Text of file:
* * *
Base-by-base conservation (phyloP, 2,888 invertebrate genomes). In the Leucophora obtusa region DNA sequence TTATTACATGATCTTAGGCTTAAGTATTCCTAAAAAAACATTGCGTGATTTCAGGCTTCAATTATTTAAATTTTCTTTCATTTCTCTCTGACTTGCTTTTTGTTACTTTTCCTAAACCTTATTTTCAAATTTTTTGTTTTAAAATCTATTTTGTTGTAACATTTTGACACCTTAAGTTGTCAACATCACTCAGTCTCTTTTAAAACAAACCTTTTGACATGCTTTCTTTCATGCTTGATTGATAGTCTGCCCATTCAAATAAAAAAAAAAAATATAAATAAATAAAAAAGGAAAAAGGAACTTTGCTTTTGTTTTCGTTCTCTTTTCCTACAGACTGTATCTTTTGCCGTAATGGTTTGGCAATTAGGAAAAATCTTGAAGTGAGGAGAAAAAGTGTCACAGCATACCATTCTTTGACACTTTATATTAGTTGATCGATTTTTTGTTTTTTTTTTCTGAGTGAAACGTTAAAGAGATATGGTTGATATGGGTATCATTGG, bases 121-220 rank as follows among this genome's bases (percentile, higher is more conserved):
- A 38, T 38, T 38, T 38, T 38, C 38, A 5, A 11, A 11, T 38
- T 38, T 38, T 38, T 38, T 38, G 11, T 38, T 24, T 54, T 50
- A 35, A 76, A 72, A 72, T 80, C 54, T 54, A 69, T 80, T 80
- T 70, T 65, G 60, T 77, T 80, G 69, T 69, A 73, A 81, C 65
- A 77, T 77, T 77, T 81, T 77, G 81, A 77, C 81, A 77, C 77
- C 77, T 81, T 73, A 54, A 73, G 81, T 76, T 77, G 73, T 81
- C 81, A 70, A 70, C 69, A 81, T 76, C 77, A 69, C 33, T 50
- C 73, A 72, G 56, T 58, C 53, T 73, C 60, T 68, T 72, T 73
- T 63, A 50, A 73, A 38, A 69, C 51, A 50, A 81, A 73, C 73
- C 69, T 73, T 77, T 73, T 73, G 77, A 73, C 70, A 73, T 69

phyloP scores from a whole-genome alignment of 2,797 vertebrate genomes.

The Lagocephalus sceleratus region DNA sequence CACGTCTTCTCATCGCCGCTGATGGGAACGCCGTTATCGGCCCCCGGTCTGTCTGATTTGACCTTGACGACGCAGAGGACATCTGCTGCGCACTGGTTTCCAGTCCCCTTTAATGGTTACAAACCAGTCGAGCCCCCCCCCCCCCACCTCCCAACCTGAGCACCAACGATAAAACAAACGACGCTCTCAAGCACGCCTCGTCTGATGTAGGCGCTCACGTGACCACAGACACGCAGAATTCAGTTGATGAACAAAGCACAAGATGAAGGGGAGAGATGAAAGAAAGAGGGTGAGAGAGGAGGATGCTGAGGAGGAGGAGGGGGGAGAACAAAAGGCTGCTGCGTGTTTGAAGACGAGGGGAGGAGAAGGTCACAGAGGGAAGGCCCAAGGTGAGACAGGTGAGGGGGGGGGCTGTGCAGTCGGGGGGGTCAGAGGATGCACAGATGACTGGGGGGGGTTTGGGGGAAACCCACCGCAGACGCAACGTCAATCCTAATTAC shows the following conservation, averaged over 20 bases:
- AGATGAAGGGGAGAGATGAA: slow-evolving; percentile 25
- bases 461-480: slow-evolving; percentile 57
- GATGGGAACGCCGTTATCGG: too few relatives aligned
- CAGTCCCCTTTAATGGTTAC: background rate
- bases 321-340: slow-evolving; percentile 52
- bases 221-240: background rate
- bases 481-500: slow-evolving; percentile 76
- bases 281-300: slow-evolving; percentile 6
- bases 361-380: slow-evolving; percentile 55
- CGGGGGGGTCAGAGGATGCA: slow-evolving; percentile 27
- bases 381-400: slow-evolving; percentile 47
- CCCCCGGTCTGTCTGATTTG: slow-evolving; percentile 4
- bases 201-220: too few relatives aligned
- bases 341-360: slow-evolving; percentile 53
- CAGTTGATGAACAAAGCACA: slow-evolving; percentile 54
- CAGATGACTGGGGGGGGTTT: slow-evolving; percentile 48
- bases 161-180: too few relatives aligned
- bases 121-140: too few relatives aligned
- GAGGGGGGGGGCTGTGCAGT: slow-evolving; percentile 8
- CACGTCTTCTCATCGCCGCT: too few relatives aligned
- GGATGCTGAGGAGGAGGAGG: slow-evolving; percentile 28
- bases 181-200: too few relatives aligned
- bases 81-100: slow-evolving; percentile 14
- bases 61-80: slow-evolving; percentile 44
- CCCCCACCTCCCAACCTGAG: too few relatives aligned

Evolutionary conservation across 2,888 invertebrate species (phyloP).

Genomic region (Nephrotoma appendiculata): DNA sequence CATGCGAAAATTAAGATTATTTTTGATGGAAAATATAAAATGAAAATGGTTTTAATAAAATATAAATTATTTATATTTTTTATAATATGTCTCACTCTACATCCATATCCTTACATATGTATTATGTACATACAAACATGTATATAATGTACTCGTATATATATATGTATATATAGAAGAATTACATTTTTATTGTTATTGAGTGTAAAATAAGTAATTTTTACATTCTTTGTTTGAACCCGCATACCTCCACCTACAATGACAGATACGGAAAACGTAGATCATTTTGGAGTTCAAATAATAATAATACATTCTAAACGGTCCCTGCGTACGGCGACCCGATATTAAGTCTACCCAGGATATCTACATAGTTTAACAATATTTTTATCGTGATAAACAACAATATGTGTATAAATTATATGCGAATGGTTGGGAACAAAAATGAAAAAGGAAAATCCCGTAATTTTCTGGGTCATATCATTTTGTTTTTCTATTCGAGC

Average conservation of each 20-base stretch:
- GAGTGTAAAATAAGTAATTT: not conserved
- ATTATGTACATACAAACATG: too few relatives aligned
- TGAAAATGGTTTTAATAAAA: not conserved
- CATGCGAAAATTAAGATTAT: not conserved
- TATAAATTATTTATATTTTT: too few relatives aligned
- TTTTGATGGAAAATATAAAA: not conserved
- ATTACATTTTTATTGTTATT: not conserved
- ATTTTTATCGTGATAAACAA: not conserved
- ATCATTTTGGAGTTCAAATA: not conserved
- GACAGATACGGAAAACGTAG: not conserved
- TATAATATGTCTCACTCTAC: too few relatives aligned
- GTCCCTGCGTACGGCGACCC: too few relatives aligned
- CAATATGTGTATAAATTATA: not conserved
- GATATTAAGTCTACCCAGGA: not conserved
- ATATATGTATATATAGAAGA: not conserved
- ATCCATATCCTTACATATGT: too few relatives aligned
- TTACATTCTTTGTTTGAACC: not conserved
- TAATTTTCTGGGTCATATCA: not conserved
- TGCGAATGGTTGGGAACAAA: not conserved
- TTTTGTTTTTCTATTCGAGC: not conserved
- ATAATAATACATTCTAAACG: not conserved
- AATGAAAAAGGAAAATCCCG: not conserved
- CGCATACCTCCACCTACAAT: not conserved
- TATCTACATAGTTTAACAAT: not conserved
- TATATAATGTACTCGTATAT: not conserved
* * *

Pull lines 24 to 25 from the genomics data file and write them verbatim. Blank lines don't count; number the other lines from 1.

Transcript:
- bases 381-400: slow-evolving; percentile 47
- CCCCCGGTCTGTCTGATTTG: slow-evolving; percentile 4